You can't con an honest man

It’s an old aphorism, and for the most part it’s true: most scams are dependent on the greed of the victim. They are convinced that they are getting something for nothing, or something for a lot less than it’s worth, and they are blinded to the truth.

It’s the foundation of the infamous 419 scams — someone is trying to evade the law, and is willing to pay for help. It’s the core of the pool hustle — the other guy seems to have more money than skill or brains. And the truly honest people almost never fall for them, because they know that if something sounds too good to be true, it probably is.

I was reminded of that little lesson when I read this story, about a woman who told illegal aliens that she could help them become legal — for a fee, of course. For $60-$100, they could attend a presentation of hers where she showed how, for a mere $675, she could guide them through the legal loopholes, fill out the paperwork, file the forms, and win them citizenship. Cash only, of course, and no refunds.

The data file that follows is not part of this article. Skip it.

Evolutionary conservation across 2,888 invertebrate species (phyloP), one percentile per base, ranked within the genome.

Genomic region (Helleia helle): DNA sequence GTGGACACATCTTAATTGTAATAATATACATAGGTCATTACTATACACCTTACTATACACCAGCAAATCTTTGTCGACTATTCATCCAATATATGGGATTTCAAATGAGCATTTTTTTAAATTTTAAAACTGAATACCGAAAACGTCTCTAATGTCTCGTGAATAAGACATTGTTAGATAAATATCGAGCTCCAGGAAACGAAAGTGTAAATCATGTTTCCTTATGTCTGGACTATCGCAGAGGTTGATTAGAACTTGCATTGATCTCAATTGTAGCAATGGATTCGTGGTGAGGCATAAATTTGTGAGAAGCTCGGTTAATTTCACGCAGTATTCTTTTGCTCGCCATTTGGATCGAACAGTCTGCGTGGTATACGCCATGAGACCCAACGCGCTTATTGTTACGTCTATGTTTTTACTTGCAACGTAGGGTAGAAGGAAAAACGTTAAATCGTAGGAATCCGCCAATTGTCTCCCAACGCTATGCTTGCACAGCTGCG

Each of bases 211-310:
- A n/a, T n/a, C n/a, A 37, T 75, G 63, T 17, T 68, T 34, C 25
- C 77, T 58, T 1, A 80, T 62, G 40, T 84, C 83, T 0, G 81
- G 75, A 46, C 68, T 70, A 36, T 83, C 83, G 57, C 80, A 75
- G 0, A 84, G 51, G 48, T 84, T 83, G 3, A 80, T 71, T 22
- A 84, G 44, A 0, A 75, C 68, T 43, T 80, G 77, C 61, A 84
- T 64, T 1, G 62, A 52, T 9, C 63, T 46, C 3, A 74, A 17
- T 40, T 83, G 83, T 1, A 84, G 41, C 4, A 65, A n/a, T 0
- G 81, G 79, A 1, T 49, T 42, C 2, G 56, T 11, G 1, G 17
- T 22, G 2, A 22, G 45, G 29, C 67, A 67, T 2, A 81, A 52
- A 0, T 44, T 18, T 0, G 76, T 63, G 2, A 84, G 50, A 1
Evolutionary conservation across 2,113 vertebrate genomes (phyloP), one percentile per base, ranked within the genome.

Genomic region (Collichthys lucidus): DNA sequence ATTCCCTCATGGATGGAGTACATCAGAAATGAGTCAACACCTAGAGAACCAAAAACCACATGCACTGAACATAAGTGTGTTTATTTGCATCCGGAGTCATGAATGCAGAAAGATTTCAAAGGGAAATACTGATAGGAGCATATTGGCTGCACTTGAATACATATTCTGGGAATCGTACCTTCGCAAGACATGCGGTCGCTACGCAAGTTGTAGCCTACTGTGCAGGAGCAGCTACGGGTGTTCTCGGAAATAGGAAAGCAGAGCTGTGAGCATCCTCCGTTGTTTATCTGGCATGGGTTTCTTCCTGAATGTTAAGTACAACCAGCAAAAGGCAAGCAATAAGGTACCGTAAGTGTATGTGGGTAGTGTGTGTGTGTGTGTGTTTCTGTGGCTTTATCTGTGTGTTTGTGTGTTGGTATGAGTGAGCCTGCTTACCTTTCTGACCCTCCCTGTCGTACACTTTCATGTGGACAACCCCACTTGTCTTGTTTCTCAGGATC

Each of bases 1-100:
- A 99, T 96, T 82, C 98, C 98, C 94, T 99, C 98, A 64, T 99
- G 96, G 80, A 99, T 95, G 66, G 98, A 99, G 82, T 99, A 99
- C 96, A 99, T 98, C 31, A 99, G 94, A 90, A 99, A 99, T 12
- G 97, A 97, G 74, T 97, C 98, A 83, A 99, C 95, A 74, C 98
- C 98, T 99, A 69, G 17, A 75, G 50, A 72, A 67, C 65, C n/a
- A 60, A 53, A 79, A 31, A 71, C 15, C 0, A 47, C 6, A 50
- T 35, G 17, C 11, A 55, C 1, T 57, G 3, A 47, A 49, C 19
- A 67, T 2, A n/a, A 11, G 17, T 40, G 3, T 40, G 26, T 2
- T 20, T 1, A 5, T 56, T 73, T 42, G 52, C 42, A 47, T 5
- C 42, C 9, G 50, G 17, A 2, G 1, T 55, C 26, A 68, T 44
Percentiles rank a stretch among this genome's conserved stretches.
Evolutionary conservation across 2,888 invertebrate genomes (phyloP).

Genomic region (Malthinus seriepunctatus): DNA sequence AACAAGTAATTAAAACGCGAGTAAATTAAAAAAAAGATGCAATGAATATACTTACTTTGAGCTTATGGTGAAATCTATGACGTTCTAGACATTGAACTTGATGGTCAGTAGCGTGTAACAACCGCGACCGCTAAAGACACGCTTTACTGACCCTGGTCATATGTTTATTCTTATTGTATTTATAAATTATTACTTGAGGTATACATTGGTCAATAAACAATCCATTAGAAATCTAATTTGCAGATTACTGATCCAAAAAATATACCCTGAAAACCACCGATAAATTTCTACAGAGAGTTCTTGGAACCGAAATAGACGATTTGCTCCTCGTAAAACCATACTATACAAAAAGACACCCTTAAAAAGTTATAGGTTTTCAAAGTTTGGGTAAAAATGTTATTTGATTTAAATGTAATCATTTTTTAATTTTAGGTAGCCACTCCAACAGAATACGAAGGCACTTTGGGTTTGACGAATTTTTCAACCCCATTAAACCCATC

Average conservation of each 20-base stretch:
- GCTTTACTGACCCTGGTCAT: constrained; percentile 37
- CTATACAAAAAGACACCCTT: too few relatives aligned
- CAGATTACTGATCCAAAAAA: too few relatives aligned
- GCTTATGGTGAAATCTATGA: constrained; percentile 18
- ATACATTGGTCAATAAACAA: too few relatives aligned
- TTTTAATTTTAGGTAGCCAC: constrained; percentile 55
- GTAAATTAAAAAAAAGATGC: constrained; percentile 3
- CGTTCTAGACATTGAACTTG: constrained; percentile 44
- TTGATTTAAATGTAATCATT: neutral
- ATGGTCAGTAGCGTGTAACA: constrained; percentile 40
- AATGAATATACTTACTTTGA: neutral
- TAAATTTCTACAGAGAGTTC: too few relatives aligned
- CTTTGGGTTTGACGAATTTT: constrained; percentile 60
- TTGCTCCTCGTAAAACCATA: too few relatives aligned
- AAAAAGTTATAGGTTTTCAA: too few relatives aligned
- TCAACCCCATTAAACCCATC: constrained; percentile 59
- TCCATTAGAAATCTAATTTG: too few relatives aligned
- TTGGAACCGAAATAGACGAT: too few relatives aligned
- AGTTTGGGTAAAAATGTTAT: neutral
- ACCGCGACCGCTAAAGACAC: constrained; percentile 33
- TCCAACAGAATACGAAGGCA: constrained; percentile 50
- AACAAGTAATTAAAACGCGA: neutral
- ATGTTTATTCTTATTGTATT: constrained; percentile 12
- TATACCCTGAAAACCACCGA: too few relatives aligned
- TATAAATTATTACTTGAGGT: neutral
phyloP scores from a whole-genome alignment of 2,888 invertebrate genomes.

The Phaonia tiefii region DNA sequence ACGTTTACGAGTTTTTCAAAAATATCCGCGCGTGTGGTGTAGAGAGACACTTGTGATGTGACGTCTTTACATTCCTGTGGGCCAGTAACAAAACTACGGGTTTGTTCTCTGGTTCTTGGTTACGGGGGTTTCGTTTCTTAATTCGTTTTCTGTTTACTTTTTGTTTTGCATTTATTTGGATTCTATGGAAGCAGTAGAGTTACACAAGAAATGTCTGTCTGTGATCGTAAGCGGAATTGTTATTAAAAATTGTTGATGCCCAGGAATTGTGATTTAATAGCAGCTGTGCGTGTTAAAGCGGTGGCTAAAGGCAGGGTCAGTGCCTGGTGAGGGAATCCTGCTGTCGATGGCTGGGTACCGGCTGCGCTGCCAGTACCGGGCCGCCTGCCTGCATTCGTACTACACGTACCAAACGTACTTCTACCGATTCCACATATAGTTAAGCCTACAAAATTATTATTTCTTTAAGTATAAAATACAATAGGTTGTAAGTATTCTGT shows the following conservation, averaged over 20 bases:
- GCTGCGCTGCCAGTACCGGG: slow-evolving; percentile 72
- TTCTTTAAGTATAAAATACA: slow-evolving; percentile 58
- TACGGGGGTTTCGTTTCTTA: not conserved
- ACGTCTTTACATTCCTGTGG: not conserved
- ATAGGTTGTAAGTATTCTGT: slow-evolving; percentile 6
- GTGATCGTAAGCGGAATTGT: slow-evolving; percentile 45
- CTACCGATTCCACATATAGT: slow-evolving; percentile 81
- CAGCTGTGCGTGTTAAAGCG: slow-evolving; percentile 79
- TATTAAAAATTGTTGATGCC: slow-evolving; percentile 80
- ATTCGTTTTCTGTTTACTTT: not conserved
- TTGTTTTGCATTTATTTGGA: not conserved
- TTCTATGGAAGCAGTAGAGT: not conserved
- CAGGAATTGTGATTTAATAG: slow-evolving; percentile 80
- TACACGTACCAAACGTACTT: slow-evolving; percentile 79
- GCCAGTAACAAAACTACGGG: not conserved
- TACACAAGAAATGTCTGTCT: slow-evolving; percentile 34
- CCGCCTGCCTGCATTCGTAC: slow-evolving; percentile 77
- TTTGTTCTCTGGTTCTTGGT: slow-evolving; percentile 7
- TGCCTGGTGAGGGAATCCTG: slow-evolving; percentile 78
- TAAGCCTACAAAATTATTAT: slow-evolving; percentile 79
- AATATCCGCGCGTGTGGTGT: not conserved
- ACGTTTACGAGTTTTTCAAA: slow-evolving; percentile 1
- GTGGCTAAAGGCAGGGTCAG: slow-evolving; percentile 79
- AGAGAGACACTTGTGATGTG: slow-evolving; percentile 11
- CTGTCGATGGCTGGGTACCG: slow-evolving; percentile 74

The fun part is, once they’ve filed the paperwork, the government is aware of them and they are at higher risk for arrest and deportation. But by that time, Pastor Emma and her ill-gotten gains (cash only, and no refunds, of course) will be long gone, on to the next batch of illegal aliens to fleece.

Once again, we see the valuable service the illegal alien community is providing the rest of us. If they weren’t such easy marks for con artists like Pastor Emma, the rest of us might end up their victims.

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3 Comments

  1. kbiel December 9, 2005
  2. -S- December 9, 2005
  3. Chris Puckett December 14, 2007